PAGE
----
22  Here’s the story I’ll tell my friends when they come to worship, and punctuate it with Hallelujahs: 23  Shout Hallelujah, you God-worshipers; give glory, you sons of Jacob; adore him, you daughters of Israel. 24  He has never let you down, never looked the other way when you were being kicked around. He has never wandered off to do his own thing; he has been right there, listening. 25  Here in this great gathering for worship, I have discovered this praise-life. And I’ll do what I promised right here in front of the God-worshipers.   Psalm 22:22-25 (MSG)

When we are struggling, when Satan and his minions are oppressing us, when all seems dark, this is what is true.  He is with you, He loves you, and you will soon be praising Him as the Holy Spirit convinces you of this reality.   Like the cross, the victory, the depth of God’s love is revealed in these trying moments, in the midst of the pain, and the darkness.  We then see the truth;

You weren’t abandoned, He was there… and you will tell others about this!

AMEN!

Francis de Sales, Saint. An Introduction to the Devout Life. Dublin: M. H. Gill and Son, 1885. Print.

There is Another Way: A Lenten Sermon on Romans 4


church at communion 2There is another Way

Romans 4:1-8, 13-17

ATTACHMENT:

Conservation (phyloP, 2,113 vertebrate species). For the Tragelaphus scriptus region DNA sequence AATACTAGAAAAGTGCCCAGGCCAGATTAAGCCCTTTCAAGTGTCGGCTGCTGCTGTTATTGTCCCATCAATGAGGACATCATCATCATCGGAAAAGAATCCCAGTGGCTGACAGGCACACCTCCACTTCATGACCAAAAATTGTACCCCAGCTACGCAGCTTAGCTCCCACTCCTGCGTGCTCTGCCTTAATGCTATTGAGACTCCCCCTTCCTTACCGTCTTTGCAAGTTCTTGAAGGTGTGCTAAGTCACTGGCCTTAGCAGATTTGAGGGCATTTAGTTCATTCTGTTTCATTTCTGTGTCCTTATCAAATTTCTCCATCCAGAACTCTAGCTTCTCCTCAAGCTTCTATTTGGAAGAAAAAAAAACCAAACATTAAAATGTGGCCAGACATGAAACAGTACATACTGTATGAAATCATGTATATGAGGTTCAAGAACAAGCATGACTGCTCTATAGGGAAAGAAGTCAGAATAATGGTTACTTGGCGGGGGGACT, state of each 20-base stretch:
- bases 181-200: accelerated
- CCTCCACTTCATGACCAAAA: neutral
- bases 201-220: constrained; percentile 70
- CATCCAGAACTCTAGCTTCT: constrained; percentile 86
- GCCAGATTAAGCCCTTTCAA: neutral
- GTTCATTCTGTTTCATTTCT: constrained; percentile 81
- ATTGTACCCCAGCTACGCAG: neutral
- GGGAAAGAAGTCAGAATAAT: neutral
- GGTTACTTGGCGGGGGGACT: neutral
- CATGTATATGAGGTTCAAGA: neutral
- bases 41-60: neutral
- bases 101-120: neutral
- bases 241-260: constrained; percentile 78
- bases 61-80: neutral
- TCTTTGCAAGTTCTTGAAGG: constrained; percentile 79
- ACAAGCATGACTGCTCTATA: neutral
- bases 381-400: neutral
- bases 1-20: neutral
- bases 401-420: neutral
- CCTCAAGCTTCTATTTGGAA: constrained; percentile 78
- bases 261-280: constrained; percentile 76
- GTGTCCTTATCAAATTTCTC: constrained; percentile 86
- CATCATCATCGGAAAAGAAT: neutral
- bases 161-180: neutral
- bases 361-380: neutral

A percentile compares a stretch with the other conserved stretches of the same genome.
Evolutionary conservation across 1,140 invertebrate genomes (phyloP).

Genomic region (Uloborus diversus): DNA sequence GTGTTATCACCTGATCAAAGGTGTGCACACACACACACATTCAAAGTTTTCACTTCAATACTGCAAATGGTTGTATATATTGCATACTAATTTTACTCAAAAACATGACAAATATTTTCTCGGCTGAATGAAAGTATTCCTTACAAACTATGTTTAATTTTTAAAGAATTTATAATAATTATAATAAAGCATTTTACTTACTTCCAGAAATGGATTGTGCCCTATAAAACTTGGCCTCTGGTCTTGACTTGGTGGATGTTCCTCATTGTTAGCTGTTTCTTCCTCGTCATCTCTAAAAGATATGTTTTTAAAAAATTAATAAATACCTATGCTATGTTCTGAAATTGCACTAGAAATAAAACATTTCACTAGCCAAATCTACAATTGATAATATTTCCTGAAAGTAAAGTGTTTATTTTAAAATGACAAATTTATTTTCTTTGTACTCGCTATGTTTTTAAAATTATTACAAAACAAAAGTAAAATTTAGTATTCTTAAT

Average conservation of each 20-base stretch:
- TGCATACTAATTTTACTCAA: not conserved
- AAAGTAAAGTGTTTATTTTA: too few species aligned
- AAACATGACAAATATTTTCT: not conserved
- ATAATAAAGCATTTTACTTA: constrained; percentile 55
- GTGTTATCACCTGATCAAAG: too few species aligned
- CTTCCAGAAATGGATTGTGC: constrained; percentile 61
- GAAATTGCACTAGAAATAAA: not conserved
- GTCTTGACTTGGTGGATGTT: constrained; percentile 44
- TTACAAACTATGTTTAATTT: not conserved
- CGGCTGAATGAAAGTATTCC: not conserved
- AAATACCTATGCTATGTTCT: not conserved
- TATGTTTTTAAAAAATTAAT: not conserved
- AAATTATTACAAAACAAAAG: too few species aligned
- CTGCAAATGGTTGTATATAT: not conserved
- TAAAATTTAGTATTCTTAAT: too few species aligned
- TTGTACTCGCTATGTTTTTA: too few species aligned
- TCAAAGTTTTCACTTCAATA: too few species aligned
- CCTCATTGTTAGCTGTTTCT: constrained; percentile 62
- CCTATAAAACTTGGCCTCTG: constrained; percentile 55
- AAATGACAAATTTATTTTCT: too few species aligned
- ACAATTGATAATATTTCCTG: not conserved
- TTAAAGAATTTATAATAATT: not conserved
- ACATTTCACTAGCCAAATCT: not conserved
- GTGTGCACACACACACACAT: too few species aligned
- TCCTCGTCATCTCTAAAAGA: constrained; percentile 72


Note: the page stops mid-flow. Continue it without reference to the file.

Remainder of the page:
In Jesus Name

As we realize the sin we commit, may we also realize the grace of God our Father, and our Lord Jesus Christ, which cleanses us from the sin, even as we come to depend on His presence in our lives!

Parenthetical Statement

 In the midst of the passage from Romans this morning, our translation puts a few of the words inside of parenthesis.  They are no less part of scripture, and I would call your attention to them this morning…

They are these words, “The only way to avoid breaking the law, is to have no law to break!”

That seems simple.  No law, no breaking the law.

Even though they are scripture, they present a problem for us.  They are a literary device, not what we would call “pure gospel”.  A literary device, sort of like sarcasm or irony.

You see, as a literary device, the idea of getting rid of God’s law is predetermined to fail.

For one thing, it’s impossible.